FCC proposes rule change to help tribal libraries with broadband

The Navajo Nation, which spans over 27,000 square miles, officially has only three libraries. But there are over 100 chapter houses: local governments and community centers that function much like libraries.

“In each chapter house there is a very unique collection of books and materials in circulation,” said Donovan Pete, program supervisor of the Navajo Nation library system.

The Nation is currently expanding the internet capacity of 90 of these chapter rooms through E-Rate, a Federal Communications Commission program that helps schools and libraries access affordable broadband. But getting those Chapter Rooms designated as Libraries for E-Rate purposes was not easy. This required coordination with the state libraries in Arizona and New Mexico.

“We also had the help of a focus group. Just to sort of navigate the paperwork, ”Pete said.

For tribal libraries with fewer resources, this process is out of reach.

Under current FCC rules, only public, academic, and research libraries automatically qualify for the E-Rate program, leaving most tribal libraries out of the loop.

“[Libraries] are much more complex entities on tribal lands, ”said Traci Morris, director of the American Indian Policy Institute at Arizona State University. “Often these are also meeting spaces, they are cultural spaces, they can have a cultural repository of items as well as books and public computers. They are often also community centers and places of learning.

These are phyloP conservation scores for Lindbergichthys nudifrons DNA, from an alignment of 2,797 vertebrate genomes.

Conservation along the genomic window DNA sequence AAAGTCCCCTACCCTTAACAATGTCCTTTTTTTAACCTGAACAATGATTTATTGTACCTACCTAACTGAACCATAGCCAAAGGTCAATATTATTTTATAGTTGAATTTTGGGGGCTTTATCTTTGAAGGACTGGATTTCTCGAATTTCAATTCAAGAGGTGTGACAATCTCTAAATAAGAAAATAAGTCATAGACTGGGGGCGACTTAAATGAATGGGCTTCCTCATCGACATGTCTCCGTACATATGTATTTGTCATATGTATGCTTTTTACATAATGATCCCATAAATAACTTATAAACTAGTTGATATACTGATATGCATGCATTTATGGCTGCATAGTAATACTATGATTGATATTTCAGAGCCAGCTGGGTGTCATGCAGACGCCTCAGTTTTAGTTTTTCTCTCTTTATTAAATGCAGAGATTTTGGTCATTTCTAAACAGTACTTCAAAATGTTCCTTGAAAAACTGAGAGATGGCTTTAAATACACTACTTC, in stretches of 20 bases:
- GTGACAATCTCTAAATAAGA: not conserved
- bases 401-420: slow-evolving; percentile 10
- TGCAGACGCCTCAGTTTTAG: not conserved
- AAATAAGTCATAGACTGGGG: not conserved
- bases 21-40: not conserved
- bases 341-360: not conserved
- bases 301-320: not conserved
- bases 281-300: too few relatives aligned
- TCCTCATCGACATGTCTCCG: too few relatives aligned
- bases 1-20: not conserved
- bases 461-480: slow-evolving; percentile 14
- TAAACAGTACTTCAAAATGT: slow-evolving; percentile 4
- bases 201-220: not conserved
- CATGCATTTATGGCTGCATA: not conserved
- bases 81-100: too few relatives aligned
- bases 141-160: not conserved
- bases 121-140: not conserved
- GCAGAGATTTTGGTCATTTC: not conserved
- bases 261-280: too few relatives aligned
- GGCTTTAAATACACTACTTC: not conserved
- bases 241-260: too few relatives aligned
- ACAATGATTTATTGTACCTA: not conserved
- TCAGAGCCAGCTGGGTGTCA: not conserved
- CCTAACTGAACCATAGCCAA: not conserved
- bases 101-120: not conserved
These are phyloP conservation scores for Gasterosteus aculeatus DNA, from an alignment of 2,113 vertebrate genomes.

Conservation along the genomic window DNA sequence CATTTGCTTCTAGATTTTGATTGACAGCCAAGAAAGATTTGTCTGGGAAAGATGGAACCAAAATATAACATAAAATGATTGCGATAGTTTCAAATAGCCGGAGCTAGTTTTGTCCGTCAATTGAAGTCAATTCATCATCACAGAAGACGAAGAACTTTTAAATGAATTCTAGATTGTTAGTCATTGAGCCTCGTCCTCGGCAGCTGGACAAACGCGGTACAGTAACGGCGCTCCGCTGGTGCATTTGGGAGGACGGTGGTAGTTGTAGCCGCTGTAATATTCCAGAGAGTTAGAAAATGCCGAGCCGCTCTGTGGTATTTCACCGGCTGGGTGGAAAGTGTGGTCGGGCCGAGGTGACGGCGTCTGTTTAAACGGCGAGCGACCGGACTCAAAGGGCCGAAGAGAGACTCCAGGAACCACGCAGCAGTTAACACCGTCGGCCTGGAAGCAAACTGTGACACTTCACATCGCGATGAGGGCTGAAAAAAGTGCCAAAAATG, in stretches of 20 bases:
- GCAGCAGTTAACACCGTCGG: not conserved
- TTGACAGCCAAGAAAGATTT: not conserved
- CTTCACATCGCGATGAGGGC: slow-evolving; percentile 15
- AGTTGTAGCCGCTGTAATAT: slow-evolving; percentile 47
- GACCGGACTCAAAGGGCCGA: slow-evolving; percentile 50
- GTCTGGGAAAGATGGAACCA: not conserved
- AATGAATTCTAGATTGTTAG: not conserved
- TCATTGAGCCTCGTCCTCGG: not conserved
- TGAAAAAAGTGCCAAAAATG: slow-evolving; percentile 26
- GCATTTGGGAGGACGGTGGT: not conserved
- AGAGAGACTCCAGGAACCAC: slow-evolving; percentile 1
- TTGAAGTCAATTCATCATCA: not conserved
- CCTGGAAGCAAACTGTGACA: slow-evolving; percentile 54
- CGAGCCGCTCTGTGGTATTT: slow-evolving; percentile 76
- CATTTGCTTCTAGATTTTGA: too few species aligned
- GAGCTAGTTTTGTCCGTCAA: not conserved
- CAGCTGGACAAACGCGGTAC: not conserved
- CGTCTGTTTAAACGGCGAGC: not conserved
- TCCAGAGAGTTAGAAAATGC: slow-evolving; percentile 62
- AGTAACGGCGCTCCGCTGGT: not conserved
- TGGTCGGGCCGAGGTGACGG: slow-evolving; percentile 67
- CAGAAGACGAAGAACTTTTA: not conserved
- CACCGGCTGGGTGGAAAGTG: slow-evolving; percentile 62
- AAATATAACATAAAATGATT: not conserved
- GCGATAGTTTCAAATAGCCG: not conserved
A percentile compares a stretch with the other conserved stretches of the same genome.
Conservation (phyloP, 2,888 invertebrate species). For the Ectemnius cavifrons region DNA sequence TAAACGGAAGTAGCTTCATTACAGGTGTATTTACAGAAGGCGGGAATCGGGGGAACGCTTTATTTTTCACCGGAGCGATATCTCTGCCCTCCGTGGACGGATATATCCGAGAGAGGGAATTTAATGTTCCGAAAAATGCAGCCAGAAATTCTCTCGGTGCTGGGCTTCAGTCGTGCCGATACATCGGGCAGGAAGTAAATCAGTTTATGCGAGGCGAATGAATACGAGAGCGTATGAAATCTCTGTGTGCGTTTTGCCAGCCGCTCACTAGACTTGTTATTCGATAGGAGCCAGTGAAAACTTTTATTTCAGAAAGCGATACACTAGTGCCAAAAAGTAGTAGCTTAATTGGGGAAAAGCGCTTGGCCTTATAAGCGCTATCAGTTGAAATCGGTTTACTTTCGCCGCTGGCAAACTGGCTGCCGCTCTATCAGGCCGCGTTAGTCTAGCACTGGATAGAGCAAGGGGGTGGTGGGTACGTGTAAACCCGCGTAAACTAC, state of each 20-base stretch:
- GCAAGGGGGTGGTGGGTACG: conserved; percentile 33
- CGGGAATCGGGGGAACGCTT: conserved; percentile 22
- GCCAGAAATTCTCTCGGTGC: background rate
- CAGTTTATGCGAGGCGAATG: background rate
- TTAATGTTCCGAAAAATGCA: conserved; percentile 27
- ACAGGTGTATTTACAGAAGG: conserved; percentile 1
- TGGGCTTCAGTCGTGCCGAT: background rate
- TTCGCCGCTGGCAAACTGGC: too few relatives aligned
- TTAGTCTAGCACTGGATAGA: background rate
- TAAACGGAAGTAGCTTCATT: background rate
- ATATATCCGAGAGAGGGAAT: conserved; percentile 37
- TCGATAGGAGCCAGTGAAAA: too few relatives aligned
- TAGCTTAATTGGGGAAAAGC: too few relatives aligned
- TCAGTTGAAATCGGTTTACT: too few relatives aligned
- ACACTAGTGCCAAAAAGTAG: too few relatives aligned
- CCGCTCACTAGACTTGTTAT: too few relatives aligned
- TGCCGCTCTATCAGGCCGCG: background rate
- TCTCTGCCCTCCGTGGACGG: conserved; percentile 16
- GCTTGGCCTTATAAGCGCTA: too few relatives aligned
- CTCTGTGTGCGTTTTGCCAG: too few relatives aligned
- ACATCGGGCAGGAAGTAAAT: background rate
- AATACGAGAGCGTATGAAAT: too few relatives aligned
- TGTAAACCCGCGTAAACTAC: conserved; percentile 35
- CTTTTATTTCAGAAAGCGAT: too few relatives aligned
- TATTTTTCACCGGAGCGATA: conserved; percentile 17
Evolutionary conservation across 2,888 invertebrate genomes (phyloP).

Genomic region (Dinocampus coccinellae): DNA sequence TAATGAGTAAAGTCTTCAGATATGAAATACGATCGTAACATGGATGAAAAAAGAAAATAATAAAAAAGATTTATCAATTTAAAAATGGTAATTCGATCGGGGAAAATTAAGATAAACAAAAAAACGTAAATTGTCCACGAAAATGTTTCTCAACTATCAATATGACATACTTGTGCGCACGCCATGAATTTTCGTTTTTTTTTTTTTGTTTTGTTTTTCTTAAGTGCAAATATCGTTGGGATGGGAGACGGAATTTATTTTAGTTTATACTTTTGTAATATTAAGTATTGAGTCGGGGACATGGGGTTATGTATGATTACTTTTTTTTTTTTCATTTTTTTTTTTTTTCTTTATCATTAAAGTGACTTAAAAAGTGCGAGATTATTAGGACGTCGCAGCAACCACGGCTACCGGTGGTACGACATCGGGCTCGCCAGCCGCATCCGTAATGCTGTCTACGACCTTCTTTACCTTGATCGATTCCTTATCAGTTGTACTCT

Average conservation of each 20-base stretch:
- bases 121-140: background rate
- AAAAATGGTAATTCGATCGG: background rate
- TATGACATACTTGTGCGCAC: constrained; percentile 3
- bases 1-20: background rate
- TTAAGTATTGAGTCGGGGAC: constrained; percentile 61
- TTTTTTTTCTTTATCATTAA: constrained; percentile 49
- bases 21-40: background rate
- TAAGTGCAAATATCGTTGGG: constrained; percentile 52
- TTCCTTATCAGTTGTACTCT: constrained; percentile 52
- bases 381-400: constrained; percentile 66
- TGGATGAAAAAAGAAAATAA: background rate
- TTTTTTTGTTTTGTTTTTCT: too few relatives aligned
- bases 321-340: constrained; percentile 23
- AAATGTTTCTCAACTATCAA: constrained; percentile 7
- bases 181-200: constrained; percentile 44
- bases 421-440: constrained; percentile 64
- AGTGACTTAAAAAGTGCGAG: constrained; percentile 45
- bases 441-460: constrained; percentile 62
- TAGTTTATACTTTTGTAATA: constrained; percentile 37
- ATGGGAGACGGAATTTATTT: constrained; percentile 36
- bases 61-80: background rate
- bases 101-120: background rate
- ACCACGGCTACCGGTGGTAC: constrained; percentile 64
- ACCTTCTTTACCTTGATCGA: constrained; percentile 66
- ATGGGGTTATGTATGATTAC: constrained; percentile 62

The FCC proposed a rule change that would expand its definition of “library” to include tribal libraries. Morris says it’s a good start, but there are other obstacles in place.

“Part of that is the ability, too,” Morris said. “The reality is that someone wears several hats when working in a tribal library.”

Tribal libraries can be lifelines for the communities they serve, but they are sorely lacking in resources. Morris research shows that many only have one full-time or part-time employee.

“You serve your customer first before requesting an E-Rate. Then it’s the heavy nature of E-Rate, ”Morris said.

She said the app is a lot for this staff member besides running a library, not to mention the compliance documents that come after the library approves E-Rate.

Then there’s the fact that many tribal librarians haven’t even heard of E-Rate – nearly 40%, according to a recent survey by the Association of Tribal Archives, Libraries and Museums.

“It’s a cascading set of problems,” Morris said.

Agency spokeswoman Paloma Perez said the FCC knew it had engagement work to do in the Indian country.

“This is part of the reason why we are trying to build a stronger case to understand the field experiences of the librarians who have gone through it and who have done this work,” said Perez.

The FCC will hear from several of these librarians in a virtual panel discussion on Wednesday. Perez said bringing tribal libraries online was part of the agency’s strategy to tackle persistent broadband inequalities on tribal lands, which were exposed during the pandemic.

On the Navajo Nation, E-Rate connectivity helps Window Rock’s main library expand its reach.

“There is this opportunity where these chapter rooms can be partially transformed into libraries. With these fiber optic connections being built to libraries in Chapter Halls, it’s a very effective way to bridge the digital divide, ”said Pete.

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